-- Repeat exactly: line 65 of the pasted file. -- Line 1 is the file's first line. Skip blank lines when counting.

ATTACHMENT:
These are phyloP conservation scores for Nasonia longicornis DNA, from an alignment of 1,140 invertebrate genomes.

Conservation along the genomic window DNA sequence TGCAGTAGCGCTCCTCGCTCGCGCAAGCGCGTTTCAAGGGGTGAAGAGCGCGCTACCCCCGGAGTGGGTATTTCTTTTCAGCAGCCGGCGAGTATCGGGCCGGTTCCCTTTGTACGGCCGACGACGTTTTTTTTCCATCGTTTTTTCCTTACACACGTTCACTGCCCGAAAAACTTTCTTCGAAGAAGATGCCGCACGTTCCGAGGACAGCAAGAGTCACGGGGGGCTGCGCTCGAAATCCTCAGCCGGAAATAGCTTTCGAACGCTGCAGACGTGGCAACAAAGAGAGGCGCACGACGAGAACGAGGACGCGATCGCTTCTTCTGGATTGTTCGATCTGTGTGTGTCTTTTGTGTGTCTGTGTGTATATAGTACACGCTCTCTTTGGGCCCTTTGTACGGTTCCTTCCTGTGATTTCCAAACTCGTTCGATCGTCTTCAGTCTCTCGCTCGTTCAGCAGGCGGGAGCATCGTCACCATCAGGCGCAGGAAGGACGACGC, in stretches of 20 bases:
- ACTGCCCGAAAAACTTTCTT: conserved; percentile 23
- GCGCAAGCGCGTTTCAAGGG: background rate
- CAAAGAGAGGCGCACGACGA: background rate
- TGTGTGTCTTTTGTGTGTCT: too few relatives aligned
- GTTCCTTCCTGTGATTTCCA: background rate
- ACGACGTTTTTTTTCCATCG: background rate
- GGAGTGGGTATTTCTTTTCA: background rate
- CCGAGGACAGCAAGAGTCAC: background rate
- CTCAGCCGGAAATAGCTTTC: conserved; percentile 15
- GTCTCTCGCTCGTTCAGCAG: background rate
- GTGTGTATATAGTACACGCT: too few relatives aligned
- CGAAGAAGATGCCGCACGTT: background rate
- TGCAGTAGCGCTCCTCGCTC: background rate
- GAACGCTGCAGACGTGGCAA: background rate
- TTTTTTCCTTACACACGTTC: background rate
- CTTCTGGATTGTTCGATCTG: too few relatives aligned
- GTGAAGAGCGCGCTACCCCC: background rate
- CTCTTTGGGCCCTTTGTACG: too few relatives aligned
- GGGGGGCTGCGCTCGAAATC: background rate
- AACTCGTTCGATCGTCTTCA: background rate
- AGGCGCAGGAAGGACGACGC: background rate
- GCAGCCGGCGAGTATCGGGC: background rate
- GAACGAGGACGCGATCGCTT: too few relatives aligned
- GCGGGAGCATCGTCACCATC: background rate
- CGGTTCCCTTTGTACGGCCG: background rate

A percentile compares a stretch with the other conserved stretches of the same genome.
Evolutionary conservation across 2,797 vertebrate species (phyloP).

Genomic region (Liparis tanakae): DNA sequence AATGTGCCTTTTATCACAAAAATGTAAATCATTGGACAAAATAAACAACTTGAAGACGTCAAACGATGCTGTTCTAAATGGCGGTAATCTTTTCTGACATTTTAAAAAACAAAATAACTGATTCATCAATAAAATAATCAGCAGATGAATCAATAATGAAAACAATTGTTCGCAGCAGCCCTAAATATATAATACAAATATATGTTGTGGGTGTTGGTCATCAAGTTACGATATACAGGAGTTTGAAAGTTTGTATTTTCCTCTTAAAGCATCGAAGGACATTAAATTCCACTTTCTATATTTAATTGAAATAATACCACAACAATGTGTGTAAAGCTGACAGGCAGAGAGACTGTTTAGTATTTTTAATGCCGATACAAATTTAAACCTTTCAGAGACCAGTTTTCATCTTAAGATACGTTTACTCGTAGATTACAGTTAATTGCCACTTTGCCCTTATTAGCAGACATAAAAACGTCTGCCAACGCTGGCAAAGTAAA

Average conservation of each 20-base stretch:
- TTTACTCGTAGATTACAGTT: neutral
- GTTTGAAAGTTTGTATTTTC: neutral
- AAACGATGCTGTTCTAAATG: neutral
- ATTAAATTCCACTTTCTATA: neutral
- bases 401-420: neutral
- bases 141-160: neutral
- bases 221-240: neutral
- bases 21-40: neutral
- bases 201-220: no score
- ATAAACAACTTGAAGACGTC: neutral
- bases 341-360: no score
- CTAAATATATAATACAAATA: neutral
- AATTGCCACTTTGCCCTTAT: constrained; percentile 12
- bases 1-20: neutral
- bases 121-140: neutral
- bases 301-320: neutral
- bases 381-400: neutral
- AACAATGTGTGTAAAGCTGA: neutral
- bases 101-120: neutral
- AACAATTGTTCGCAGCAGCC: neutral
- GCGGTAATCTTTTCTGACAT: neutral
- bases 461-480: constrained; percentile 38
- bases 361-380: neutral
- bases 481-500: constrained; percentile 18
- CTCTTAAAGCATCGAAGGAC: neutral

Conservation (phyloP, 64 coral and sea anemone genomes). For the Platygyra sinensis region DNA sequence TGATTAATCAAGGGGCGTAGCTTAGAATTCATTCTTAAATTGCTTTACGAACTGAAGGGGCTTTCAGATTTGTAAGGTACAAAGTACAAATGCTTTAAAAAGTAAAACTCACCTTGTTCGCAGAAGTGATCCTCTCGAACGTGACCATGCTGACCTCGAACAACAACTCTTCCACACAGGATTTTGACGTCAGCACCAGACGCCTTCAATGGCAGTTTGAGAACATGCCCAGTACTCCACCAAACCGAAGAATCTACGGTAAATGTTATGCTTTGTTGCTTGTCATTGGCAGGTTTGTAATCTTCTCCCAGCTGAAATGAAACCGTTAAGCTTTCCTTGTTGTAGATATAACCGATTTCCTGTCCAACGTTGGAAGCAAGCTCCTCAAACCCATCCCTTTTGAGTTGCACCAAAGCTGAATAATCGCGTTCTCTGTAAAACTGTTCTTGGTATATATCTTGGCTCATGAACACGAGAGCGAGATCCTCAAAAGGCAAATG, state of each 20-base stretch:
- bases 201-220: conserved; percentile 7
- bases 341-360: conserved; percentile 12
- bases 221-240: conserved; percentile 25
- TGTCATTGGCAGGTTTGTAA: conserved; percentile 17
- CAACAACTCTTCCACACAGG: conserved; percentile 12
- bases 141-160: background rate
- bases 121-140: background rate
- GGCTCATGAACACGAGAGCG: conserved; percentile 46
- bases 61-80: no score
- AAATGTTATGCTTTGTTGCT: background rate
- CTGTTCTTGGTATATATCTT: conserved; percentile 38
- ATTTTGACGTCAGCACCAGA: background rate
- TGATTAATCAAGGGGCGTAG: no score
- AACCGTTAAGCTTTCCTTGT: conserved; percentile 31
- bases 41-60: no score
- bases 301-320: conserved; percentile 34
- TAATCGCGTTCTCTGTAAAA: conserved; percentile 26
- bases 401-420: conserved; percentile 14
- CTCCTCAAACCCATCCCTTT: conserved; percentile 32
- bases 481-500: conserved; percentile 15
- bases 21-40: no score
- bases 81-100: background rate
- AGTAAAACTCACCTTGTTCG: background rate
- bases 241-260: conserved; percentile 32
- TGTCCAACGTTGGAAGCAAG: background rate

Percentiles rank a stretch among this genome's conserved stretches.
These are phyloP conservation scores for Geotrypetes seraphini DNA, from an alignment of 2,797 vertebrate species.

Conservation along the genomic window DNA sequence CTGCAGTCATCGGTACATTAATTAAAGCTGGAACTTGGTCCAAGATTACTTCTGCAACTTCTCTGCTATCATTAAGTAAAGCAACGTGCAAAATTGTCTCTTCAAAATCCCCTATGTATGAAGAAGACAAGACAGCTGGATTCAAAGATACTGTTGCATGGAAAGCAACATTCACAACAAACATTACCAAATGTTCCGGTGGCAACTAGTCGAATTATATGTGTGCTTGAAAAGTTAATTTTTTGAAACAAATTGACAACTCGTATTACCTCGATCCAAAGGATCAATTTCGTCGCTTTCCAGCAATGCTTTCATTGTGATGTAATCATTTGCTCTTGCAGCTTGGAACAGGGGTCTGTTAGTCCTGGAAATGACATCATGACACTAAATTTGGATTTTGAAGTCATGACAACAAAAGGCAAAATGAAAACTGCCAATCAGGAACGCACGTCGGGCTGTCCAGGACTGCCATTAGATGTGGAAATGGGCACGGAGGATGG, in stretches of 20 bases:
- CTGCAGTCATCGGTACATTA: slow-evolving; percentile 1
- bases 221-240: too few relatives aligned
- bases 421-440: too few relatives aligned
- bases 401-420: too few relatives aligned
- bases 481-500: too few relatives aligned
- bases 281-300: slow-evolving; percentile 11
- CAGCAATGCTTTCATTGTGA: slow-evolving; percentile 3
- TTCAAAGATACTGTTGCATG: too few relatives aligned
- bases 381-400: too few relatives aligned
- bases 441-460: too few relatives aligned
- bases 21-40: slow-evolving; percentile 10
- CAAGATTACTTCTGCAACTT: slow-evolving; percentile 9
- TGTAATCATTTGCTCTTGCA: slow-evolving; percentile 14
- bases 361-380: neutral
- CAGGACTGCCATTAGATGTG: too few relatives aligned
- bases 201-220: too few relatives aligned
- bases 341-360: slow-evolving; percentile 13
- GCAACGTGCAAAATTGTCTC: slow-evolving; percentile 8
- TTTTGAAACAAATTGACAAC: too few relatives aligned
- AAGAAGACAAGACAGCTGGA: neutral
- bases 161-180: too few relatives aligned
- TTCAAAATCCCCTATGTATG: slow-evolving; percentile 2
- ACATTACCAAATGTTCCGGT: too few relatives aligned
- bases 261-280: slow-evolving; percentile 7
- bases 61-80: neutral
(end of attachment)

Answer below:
- GGCTCATGAACACGAGAGCG: conserved; percentile 46